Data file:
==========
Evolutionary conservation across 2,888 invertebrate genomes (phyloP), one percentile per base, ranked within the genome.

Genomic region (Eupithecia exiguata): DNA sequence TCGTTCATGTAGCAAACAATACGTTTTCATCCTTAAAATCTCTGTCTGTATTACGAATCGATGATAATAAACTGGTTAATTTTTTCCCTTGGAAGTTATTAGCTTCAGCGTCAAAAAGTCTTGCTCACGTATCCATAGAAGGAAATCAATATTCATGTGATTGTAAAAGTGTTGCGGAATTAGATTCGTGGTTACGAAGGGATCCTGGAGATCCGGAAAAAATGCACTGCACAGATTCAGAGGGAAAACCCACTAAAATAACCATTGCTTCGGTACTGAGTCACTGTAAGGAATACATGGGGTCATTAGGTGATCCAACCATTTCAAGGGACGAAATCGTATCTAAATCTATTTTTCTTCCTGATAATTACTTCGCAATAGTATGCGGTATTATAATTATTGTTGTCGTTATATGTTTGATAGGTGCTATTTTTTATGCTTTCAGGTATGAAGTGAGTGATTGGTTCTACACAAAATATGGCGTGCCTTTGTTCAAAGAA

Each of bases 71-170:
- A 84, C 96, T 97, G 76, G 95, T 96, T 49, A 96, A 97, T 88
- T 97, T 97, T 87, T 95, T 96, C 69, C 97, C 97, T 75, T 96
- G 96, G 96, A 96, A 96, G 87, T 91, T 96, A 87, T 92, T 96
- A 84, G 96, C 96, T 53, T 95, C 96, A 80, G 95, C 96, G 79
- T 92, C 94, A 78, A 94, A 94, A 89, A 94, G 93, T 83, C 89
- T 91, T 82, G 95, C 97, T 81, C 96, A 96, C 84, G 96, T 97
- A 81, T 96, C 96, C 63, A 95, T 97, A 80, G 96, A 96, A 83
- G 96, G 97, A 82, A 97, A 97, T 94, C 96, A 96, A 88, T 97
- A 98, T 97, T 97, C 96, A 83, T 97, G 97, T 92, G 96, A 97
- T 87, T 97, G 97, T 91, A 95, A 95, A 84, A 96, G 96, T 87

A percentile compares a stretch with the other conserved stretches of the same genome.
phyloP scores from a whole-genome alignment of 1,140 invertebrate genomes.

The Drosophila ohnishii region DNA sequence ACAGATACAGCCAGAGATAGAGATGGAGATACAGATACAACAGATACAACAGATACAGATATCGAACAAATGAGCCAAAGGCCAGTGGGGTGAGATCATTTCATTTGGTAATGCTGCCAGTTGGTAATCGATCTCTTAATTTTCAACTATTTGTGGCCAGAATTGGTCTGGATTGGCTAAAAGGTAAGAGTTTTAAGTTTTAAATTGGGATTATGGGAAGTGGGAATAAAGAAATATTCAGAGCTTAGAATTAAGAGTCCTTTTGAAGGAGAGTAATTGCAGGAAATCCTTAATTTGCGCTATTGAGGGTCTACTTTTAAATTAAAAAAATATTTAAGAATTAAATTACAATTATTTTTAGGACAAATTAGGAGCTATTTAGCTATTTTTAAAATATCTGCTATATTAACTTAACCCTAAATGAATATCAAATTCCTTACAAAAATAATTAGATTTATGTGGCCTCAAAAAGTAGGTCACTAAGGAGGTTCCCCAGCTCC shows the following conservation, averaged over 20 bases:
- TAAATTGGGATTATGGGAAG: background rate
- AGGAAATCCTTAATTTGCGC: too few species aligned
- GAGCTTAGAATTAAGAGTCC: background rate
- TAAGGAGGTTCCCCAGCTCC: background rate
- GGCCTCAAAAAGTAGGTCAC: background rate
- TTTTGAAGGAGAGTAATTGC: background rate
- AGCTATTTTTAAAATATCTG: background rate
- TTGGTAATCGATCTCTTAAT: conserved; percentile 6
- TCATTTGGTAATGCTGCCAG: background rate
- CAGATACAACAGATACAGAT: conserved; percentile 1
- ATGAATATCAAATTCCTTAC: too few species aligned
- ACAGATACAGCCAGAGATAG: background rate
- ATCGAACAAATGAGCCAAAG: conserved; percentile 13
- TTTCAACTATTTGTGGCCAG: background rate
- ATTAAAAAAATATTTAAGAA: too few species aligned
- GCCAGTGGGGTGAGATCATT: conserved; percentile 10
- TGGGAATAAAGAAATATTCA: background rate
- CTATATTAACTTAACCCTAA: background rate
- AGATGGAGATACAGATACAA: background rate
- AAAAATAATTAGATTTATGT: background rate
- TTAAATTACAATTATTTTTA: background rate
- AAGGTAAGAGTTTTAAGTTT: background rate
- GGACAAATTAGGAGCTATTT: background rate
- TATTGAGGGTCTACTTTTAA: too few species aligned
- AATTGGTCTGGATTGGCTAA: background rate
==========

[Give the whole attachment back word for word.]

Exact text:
Evolutionary conservation across 2,888 invertebrate genomes (phyloP), one percentile per base, ranked within the genome.

Genomic region (Eupithecia exiguata): DNA sequence TCGTTCATGTAGCAAACAATACGTTTTCATCCTTAAAATCTCTGTCTGTATTACGAATCGATGATAATAAACTGGTTAATTTTTTCCCTTGGAAGTTATTAGCTTCAGCGTCAAAAAGTCTTGCTCACGTATCCATAGAAGGAAATCAATATTCATGTGATTGTAAAAGTGTTGCGGAATTAGATTCGTGGTTACGAAGGGATCCTGGAGATCCGGAAAAAATGCACTGCACAGATTCAGAGGGAAAACCCACTAAAATAACCATTGCTTCGGTACTGAGTCACTGTAAGGAATACATGGGGTCATTAGGTGATCCAACCATTTCAAGGGACGAAATCGTATCTAAATCTATTTTTCTTCCTGATAATTACTTCGCAATAGTATGCGGTATTATAATTATTGTTGTCGTTATATGTTTGATAGGTGCTATTTTTTATGCTTTCAGGTATGAAGTGAGTGATTGGTTCTACACAAAATATGGCGTGCCTTTGTTCAAAGAA

Each of bases 71-170:
- A 84, C 96, T 97, G 76, G 95, T 96, T 49, A 96, A 97, T 88
- T 97, T 97, T 87, T 95, T 96, C 69, C 97, C 97, T 75, T 96
- G 96, G 96, A 96, A 96, G 87, T 91, T 96, A 87, T 92, T 96
- A 84, G 96, C 96, T 53, T 95, C 96, A 80, G 95, C 96, G 79
- T 92, C 94, A 78, A 94, A 94, A 89, A 94, G 93, T 83, C 89
- T 91, T 82, G 95, C 97, T 81, C 96, A 96, C 84, G 96, T 97
- A 81, T 96, C 96, C 63, A 95, T 97, A 80, G 96, A 96, A 83
- G 96, G 97, A 82, A 97, A 97, T 94, C 96, A 96, A 88, T 97
- A 98, T 97, T 97, C 96, A 83, T 97, G 97, T 92, G 96, A 97
- T 87, T 97, G 97, T 91, A 95, A 95, A 84, A 96, G 96, T 87

A percentile compares a stretch with the other conserved stretches of the same genome.
phyloP scores from a whole-genome alignment of 1,140 invertebrate genomes.

The Drosophila ohnishii region DNA sequence ACAGATACAGCCAGAGATAGAGATGGAGATACAGATACAACAGATACAACAGATACAGATATCGAACAAATGAGCCAAAGGCCAGTGGGGTGAGATCATTTCATTTGGTAATGCTGCCAGTTGGTAATCGATCTCTTAATTTTCAACTATTTGTGGCCAGAATTGGTCTGGATTGGCTAAAAGGTAAGAGTTTTAAGTTTTAAATTGGGATTATGGGAAGTGGGAATAAAGAAATATTCAGAGCTTAGAATTAAGAGTCCTTTTGAAGGAGAGTAATTGCAGGAAATCCTTAATTTGCGCTATTGAGGGTCTACTTTTAAATTAAAAAAATATTTAAGAATTAAATTACAATTATTTTTAGGACAAATTAGGAGCTATTTAGCTATTTTTAAAATATCTGCTATATTAACTTAACCCTAAATGAATATCAAATTCCTTACAAAAATAATTAGATTTATGTGGCCTCAAAAAGTAGGTCACTAAGGAGGTTCCCCAGCTCC shows the following conservation, averaged over 20 bases:
- TAAATTGGGATTATGGGAAG: background rate
- AGGAAATCCTTAATTTGCGC: too few species aligned
- GAGCTTAGAATTAAGAGTCC: background rate
- TAAGGAGGTTCCCCAGCTCC: background rate
- GGCCTCAAAAAGTAGGTCAC: background rate
- TTTTGAAGGAGAGTAATTGC: background rate
- AGCTATTTTTAAAATATCTG: background rate
- TTGGTAATCGATCTCTTAAT: conserved; percentile 6
- TCATTTGGTAATGCTGCCAG: background rate
- CAGATACAACAGATACAGAT: conserved; percentile 1
- ATGAATATCAAATTCCTTAC: too few species aligned
- ACAGATACAGCCAGAGATAG: background rate
- ATCGAACAAATGAGCCAAAG: conserved; percentile 13
- TTTCAACTATTTGTGGCCAG: background rate
- ATTAAAAAAATATTTAAGAA: too few species aligned
- GCCAGTGGGGTGAGATCATT: conserved; percentile 10
- TGGGAATAAAGAAATATTCA: background rate
- CTATATTAACTTAACCCTAA: background rate
- AGATGGAGATACAGATACAA: background rate
- AAAAATAATTAGATTTATGT: background rate
- TTAAATTACAATTATTTTTA: background rate
- AAGGTAAGAGTTTTAAGTTT: background rate
- GGACAAATTAGGAGCTATTT: background rate
- TATTGAGGGTCTACTTTTAA: too few species aligned
- AATTGGTCTGGATTGGCTAA: background rate